Some Oscar wins are the product of decades of work. Some reward powerhouse performances that carry a film. Sometimes, though, they go to the best five minutes of the year. I’m not a giant Anne Hathaway fan. I am not a part of the disturbingly vocal “Hathahate” community on the net, but I honestly have never been blown away by her. The giant exception to that is the best five minutes performed by any actor or actress in 2012: Hathaway’s phenomenal performance of “I Dreamed a Dream” in Les Miserables.
Holding the camera for five minutes by simply acting your way through a song performance is about as difficult a task as a screen actor can be handed, but Hathaway is mesmerizing. “I Dreamed a Dream” is unquestionably Les Miserables’s signature number, and there are a staggering amount of awful things happening to her character by the time she breaks into the anthem about shattered hope. It would have been easy to end up chewing the scenery or being swallowed by the material, but Hathaway gives a nuanced and powerful vocal that stole this film. I saw this on Christmas Day 2012, which was a bit of a surreal experience. To me, misadventures of tuberculosis-ridden French revolutionaries does not exactly say, “Seasons Greetings!” I was, however, soundly outvoted by my family. While I may be lukewarm on the film as a whole, this scene was easily more than worth the ticket price.
Russell Crowe had about as good a five years as any actor has in the late 1990s – 2000s with films like The Insider, LA Confidential, A Beautiful Mind, and Gladiator. Not only is Crowe a chameleon as a dramatic actor, he’s an outstanding action star, and if the sometimes temperamental star is in the right setting, he has a very sardonic, dry comedic prowess. He helped kick off the DC Extended Universe, doing a better Jor-El than Marlon Brando (granted it helped that no one ever cared less about a part than Brando did being Jor-El) in Man of Steel, but aside from that and 2016’s The Nice Guys, good parts have been rare for Crowe in the last decade. I’m not sure if the Australian star has lost his desire, or if he’s burned too many bridges, but when you can light a fire under him, he’s one of the best actors alive, so hopefully the right part will come his way soon. Continue reading Russell Crowe’s 10 Best Movies→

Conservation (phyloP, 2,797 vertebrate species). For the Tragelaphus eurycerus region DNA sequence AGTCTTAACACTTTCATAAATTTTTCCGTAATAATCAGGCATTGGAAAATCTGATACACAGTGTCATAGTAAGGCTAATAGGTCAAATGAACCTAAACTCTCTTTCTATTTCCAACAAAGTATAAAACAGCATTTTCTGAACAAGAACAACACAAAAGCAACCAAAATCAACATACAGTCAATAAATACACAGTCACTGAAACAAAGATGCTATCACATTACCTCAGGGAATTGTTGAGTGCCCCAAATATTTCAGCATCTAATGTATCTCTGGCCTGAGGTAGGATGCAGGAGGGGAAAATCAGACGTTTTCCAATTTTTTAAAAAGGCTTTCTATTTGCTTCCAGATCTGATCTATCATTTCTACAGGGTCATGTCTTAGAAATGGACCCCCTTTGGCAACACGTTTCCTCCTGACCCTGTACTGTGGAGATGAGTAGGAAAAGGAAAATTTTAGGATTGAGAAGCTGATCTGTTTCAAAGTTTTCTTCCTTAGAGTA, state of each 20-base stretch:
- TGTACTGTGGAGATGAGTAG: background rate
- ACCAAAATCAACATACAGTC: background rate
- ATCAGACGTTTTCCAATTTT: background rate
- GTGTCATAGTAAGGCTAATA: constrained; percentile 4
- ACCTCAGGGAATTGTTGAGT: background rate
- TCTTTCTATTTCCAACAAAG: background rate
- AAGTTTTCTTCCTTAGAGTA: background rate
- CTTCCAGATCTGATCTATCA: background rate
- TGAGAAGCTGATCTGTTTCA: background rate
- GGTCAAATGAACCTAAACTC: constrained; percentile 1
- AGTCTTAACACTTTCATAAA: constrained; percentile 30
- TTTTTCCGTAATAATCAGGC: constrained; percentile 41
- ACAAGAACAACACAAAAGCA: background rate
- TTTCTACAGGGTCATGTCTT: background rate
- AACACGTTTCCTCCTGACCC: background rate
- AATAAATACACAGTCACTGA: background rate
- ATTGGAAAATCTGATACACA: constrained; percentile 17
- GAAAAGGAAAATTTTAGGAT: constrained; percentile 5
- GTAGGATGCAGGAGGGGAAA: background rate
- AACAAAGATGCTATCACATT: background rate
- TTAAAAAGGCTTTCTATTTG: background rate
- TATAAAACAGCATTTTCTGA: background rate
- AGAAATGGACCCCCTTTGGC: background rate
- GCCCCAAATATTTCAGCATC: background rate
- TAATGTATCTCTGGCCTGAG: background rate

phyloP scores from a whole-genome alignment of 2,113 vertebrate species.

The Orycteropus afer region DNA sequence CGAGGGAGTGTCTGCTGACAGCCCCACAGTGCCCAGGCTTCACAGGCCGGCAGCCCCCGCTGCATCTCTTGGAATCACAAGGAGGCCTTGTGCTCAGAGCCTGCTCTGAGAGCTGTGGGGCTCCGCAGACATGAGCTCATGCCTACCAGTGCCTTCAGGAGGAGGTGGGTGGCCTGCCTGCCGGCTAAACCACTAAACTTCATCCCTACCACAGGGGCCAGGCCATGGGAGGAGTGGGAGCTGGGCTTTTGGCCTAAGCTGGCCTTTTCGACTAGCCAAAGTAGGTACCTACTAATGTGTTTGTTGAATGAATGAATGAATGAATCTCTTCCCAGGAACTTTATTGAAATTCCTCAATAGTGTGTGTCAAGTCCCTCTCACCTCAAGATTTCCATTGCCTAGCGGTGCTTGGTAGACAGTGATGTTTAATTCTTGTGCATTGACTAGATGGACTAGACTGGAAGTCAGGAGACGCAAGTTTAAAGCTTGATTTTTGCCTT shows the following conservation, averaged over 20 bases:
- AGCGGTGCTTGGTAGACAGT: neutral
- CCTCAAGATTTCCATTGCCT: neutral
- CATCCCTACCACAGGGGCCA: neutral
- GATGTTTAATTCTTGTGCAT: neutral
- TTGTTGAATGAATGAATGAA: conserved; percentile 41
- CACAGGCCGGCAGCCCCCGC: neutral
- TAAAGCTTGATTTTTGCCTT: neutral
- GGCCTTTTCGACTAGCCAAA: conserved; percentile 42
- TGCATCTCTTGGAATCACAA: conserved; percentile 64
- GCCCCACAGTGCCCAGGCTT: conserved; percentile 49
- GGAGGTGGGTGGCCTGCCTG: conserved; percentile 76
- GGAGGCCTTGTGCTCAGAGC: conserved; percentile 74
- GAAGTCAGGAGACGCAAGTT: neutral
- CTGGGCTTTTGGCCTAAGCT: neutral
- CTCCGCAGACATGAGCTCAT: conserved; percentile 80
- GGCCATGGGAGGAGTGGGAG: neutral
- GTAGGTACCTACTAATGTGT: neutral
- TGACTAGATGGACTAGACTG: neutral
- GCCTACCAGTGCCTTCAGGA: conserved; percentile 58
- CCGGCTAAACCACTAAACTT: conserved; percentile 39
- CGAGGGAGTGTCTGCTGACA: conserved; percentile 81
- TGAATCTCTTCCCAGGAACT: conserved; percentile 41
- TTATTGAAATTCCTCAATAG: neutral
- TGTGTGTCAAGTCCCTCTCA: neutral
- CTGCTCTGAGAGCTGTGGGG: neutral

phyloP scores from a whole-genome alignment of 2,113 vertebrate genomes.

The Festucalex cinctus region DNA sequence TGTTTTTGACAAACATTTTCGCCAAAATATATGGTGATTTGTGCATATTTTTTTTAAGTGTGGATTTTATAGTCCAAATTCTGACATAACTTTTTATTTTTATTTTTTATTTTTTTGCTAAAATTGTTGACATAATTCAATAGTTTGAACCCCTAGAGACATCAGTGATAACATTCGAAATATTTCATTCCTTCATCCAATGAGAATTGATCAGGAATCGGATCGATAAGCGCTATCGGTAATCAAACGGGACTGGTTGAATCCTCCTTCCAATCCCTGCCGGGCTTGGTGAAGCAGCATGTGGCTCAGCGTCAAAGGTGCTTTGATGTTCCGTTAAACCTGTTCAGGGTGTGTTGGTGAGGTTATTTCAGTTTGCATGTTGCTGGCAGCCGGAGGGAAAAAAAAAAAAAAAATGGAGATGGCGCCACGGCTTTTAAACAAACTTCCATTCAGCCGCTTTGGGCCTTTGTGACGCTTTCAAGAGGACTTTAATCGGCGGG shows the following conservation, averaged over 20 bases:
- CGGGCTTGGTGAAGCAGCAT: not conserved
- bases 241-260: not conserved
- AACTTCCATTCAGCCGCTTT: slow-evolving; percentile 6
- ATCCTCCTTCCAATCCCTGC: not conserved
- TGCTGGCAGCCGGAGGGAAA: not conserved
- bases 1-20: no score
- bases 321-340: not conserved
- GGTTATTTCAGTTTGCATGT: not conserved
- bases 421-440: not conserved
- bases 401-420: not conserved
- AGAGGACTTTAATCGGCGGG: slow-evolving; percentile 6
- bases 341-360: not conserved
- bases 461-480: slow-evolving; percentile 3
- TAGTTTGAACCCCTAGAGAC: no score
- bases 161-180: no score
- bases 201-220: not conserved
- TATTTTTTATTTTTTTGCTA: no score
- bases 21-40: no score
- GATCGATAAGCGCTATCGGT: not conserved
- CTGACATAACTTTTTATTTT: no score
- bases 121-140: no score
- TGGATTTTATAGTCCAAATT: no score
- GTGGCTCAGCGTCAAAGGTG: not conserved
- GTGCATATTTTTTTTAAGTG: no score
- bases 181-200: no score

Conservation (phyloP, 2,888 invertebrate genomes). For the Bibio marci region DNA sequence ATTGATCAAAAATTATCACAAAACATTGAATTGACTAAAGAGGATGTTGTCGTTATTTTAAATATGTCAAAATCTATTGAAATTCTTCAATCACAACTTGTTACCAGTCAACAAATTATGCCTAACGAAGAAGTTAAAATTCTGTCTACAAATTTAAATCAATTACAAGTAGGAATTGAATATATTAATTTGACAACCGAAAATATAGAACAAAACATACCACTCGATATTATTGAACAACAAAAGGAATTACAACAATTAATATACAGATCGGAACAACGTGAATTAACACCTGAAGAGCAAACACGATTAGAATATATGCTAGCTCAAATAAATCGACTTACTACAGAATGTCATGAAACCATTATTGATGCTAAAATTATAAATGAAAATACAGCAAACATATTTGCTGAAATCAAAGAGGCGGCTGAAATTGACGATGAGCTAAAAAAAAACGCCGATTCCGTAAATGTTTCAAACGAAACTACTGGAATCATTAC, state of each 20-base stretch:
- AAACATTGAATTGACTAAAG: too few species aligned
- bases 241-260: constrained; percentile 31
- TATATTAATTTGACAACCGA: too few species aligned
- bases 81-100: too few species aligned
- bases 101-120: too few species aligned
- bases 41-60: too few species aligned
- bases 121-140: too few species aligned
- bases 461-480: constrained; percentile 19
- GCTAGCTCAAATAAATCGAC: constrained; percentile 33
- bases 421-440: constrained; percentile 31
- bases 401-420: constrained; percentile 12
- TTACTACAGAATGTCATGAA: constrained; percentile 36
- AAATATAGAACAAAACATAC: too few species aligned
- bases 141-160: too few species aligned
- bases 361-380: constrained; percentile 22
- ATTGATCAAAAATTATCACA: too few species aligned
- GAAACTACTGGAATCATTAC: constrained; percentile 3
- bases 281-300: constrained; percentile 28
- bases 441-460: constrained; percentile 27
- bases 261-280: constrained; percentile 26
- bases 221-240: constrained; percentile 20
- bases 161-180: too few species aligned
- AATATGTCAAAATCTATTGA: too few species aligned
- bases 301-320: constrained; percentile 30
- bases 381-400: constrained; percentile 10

Dark Universe is a very cool concept: a shared cinematic universe where all the classic Universal Studios movie monsters (Frankenstein, Dracula, Van Helsing, The Wolfman, etc.) are given a new spin for a new generation and set loose in this horror/adventure sandbox. The first film to come out of that concept is The Mummy. It has the star power of Tom Cruise and Russell Crowe, the interesting idea of making the mummy female, and the trailers made it look like an action adventure/horror blast that would kick off this new world of “gods and monsters”. Then, until Transformers 5 and The Emoji Movie came along to save it, the film was saddled with the title: “Worst Reviewed Film of Summer 2017.” Is it really that bad? Let’s put it this way: the Dark Universe’s chances of success are pretty dim after this dull opening installment. Continue reading Movie Review: The Mummy (2017) *Tough Start for a Universe*→
The Marvel Cinematic Universe’s success has, of course, started the Hollywood copycat mill churning and shared universes are being planned at every studio. The best idea, in concept, is resurrecting the classic Universal Monsters (The Mummy, Frankenstein, Dracula, The Wolfman, Van Helsing, The Invisible Man, etc.) into a shared “Monsterverse”. Universal has put serious star power into the opening film, The Mummy, casting Tom Cruise and adding Russell Crowe as Dr. Jekyll/Mr. Hyde. The first two trailers emphasized the action/adventure aspect of the film and pleasantly surprised me by how good they looked, but to truly recapture the spirit of the original, classic monsters, they’re going to need to bring the screams. The final trailer for the film focuses on the horror/monster aspect of the film and, it appears, Universal hasn’t forgotten that the original appeal of these creatures was they not only captured the imagination of audiences but scared them silly as well. Hopefully the finished product will be as good. Full plot summary from Coming Soon below; The Mummy will open June 9, 2017.